Marfa Madness

Marfa resides in the middle of the Texan desert an hour north of the Mexican border.  We drove into the tiny city on a straight, two lane road that we had been on for miles and miles.  It was flat as far as the eye could see, with the brilliant blue sky spotted with white clouds that engulfed us on all sides as we drove further and further away from Austin.  The very small, artsy city is known as a mysterious place that has attracted creatives and artists throughout past decades.  Now a well known center for the arts and hip destination, it still seems as if Marfa never intended to put itself on the map and doesn't care if it stays there.  Shops close when they want, you won't see too many people walking in the few streets, and there is really no center of town.  I have been attracted to weird and wacky Marfa ever since reading about it in a magazine and couldn't betray the gravitational pull the intrigue had on me, so we took a pit stop in between our drive from Austin to Santa Fe to explore the small desert town.


We stayed at the funky El Cosmico, run by the Bunkhouse Group which also has accommodations in Austin and San Antonio.  Staying at El Cosmico isn't just a place to crash for a night but an experience. You have the choice of trailers, camper vans, teepees, yurts, safari tents and regular camping.  There's an outdoor eating area, a hammock grove and hot tubs for rent.  We stayed in an epic teepee, fully equipped with our own fire put, a very comfy bed and two adorable couches. 


Since I'm an art lover, I dragged my boyfriend to the Chinati Foundation to see Donald Judd's, 15 Untitled Works in Concrete.  It was great going in the morning as we got to see how the concrete structures interacted with the morning light and how the surrounding environment went on growing within and around the permanent installation since it's completion in 1984.  We were the only ones out in the field with the sculptures which provided a serene experience as we explored the masses of concrete.

Although Marfa is small and there isn't more than a handle of shops and a dozen places to eat, there are so many activities in and around the city.  Check out a great little shop called Freda if you're looking to splurge, (they also has a location in the Ace Hotel in New Orleans).  They carry clothing, accessories, apothecary, jewelry, art and additional objects. We found a great bar and restaurant called Capri, which is a part of the newly renovated Thunderbird Hotel.  With it's Texan meets indie design we felt right at home and enjoyed their outdoor fire pits scattered throughout their property.  We also enjoyed a vegetarian dinner at Stellina.  The menu changes daily and the food is focused on Tuscan cuisine. Although our choices were all vegetarian (which we usually don't order), they were extremely tasty!  If you're a beer lover definitely try the Momma's Little Yella Pils!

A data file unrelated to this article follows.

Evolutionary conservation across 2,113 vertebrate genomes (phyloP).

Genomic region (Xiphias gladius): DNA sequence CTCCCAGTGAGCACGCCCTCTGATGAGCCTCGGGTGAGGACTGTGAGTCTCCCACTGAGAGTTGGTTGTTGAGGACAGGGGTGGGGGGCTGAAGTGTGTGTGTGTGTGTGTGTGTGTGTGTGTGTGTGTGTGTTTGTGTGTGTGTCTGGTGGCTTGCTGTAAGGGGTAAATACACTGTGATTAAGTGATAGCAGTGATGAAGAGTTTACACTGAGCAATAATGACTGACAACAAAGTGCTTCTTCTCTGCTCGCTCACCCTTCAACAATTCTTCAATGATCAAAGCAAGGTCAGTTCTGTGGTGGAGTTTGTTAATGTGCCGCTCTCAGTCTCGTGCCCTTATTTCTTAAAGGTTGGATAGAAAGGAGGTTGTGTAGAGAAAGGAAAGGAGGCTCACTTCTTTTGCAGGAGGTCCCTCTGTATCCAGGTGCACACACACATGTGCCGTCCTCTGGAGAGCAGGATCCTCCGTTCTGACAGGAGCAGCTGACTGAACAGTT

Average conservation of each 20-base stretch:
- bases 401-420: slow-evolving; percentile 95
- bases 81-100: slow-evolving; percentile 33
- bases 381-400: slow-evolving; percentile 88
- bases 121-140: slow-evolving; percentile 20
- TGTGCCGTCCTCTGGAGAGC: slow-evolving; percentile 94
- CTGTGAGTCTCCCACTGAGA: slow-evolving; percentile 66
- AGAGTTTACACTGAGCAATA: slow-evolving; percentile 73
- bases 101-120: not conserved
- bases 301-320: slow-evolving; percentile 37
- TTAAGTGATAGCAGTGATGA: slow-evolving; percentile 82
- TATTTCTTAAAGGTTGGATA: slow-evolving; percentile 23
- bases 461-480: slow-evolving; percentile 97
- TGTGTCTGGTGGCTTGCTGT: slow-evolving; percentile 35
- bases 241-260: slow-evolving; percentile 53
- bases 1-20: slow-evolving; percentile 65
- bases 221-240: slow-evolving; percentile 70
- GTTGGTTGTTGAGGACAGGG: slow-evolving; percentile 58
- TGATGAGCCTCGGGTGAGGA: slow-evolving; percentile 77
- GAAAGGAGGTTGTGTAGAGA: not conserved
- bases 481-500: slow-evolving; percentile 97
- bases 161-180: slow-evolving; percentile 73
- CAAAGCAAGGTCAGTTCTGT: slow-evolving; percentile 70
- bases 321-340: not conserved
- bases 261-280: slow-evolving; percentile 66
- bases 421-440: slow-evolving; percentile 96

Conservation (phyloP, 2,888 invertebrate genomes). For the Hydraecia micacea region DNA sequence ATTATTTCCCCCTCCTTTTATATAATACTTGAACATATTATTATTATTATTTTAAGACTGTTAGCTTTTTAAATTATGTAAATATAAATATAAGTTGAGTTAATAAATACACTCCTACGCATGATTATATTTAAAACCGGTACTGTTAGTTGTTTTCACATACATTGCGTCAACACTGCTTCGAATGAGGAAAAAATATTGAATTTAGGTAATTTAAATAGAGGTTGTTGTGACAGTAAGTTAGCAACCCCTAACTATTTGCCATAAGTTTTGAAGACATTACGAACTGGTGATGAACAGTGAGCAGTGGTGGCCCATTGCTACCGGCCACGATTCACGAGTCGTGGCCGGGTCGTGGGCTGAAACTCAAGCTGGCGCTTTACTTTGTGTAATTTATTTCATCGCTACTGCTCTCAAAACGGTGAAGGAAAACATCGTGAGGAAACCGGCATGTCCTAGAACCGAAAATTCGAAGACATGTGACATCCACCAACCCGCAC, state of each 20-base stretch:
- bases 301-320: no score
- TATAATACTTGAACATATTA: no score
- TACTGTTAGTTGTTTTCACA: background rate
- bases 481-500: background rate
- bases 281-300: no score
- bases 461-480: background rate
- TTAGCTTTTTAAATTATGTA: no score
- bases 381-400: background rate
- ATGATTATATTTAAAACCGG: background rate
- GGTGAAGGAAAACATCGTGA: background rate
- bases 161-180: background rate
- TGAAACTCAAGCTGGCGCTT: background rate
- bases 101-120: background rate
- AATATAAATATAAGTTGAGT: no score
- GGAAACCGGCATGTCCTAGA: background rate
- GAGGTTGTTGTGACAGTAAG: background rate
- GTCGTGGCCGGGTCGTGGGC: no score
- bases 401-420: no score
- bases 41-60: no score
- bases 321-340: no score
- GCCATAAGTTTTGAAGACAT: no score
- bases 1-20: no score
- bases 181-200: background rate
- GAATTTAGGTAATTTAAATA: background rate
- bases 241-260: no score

Later that night we took a dip in our personal hot tub outside our teepee, drank some wine we bought at The Get Go market earlier that day, threw on some comfy clothes and headed out of town to try and spot the mysterious Marfa lights (which you can read about here, pretty intriguing!).  We are 90% positive we ended up spotting some! Make sure to park outside the visitor center and join the group of people that gather there nightly, it's the best place to see them.  The next morning we stopped at Marfa Burrito before heading on to our next destination.  I personally loved this place because it is located in a cute Mexican grandmother's home and let me tell you she makes a mean breakfast burrito. Take note that there is only a small sign that distinguishes which is abuela's home, and the sign is normally blocked by cars visiting, so it can be a bit tricky to find. The last on our list was to see the Prada Marfa installation (great article by vogue) outside of town and on our way to the Carlsbad Caverns.  It's a great installation to take a photo op with and the building truly is in the middle of the desert, there is no town for a few miles on each side, which adds a sense of eeriness, as if a town had been there previously and disappeared.


Some other recommendations (that we didn't have the time to explore but are on the list for next time!): 

  • Marfa Contemporary (art gallery) 
  • Planet Marfa (bar) 
  • Lost Horse Saloon (bar)
  • Bar Saint George (bar) 
  • Frama (coffee bar) 
  • Squeeze Marfa (breakfast/lunch restaurant)
  • Salsa Puedes (food truck)
  • Mando's (restaurant)
  • Who's been to Marfa and how was your experience?!  Let us know in the comments below, we'd love to hear your take.